Dr. William “Tom” Thompson has been a staple in Monroe City. His avid enthusiasm in caring for others at his private medical practice there has led him to become a well-respected physician and leader within the community. His dedication to helping others in need is why he was chosen as this year’s recipient of the N. Philip Shelton Humanitarian Award.
He will be presented with the Shelton Award at 2 p.m. on Sunday in Eva Hill Auditorium at Good Samaritan Hospital's Health Pavilion. The public is invited to attend.
When Thompson learned he would be receiving the award this year, he felt thrilled and very humble. “I knew and worked with Dr. Shelton and I am honored to be a part of his legacy,” he said.
William C. Thompson II was born on Dec. 11, 1954 to William “Bud” Thompson and Helen Like Thompson at Good Samaritan Hospital. He attended Monroe City Elementary School and later graduated from South Knox High School in 1972. After high school, he received his bachelor's degree in biology from Indiana University and later graduated from the Chicago College of Osteopathic Medicine with his medical degree in 1981. Not only was Chicago the city where he received his medical education and training, but it is also where he met his wife, Teresa “Teri” Shaw.
The couple left the windy city and moved back to Monroe City where Thompson opened his private medical practice in 1982. Now, 37 years later, he and his wife have successfully built and managed a thriving medical practice and raised two sons, Dr. William C. “Will” Thompson III, who is currently a second-year resident in family medicine at Deaconess Hospital in Evansville, and Chad, who works at Barclays Capital in New York as an investment banking analyst.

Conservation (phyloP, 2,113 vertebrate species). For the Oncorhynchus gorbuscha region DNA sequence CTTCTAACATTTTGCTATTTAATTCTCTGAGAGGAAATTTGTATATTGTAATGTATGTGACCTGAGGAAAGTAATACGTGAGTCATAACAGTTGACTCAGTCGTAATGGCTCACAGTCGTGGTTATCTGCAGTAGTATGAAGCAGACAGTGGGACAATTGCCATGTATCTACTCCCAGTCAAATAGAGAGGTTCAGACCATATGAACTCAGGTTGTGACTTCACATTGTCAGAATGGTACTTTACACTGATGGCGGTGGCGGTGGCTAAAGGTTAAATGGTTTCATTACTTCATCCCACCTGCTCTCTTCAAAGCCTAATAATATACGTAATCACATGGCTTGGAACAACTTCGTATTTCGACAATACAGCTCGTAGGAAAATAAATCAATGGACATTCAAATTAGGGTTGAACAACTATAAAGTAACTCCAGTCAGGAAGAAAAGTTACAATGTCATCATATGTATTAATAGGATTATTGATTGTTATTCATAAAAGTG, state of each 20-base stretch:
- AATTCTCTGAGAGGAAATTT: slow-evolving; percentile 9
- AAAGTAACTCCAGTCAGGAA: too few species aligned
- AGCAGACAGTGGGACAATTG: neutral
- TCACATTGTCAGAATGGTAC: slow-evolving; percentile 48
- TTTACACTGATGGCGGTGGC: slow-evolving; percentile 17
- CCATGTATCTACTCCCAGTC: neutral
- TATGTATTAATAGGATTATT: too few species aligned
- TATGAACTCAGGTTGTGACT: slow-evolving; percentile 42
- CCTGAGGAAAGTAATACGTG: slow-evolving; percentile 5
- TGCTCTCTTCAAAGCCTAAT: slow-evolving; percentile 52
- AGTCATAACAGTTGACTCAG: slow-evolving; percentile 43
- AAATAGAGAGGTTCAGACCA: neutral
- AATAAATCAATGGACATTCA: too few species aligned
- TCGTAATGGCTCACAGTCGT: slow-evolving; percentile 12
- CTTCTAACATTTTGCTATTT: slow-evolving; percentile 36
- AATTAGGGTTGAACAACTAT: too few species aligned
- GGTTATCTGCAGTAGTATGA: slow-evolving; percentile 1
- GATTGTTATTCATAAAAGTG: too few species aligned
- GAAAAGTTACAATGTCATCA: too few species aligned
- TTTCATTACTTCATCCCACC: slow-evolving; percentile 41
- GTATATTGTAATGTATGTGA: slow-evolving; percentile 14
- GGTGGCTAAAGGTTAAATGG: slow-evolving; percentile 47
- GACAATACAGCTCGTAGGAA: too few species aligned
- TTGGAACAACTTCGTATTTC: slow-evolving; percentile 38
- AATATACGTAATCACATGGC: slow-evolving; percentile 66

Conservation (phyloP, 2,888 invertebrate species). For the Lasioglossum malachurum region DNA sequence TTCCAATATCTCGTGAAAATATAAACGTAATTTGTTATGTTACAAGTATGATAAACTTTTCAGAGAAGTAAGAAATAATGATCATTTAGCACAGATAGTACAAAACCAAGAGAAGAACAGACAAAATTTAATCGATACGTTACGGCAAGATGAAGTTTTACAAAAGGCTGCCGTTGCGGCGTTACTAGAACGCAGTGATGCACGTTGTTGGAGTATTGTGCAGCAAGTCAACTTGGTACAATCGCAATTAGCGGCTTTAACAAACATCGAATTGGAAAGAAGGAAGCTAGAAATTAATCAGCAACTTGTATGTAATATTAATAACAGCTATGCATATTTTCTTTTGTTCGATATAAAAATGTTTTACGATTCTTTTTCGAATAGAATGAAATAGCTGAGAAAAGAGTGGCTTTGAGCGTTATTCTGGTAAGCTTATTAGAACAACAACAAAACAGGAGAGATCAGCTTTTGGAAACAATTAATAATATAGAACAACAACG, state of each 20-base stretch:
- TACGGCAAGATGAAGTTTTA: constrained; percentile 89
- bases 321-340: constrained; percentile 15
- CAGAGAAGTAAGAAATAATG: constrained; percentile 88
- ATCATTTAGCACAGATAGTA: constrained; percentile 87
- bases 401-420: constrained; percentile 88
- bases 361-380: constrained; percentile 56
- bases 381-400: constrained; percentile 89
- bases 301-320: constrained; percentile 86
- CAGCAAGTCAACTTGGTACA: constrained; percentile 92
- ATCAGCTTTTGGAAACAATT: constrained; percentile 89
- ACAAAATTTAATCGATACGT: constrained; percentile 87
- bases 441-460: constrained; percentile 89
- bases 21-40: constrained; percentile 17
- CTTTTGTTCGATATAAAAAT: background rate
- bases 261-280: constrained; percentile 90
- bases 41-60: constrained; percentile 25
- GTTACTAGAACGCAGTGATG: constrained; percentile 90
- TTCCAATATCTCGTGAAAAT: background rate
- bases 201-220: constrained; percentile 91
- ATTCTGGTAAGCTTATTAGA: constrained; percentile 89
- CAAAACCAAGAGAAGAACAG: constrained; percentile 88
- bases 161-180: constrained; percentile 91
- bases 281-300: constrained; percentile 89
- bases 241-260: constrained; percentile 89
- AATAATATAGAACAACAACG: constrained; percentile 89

Throughout the past three decades, Thompson has dedicated his life to helping others. “My best experience would be my years in medicine,” he said. “Being a physician is arguably one of the greatest occupations. It is an arduous path to become a physician and even harder to remain competent. Yet, the difference I am able to make to improve my patients’ wellbeing, to share their sorrow when a life is lost, and to be included in their crucial family decisions is a blessing.”
Following the example made by his parents, Thompson gravitated toward volunteering and supporting his community. “I watched my parents and what they did to help the community,” he said. “I have watched my extended family as they worked and participated in many community events, giving and sharing their time with others. They became involved to improve others around them. I believe that it is part of my family heritage to be involved in our community and helping our area to be a better place to live.”
His long list of committees and organizations that he is currently on or has been a part of include: Knox County Quail Unlimited, Indiana Heritage Trust Foundation, Knox County Community Foundation, Monroe City Blue Jean Center Board of Directors, Knox County NRCS Wildlife Committee, and many more.
“Thompson was a true crusader for habitat conservation on the local level through his long-time leadership as chairman of the Knox County Chapter of Quail Unlimited (now defunct), the Natural Resources Conservation Service within the USDA, and the Knox County Soil and Water District,” said Mark Crowley, friend and patient of Thompson. “This led him to be named Budweiser's Sportsman of the Year, which resulted in a $10,000 grant that Tom put back into local conservation programs.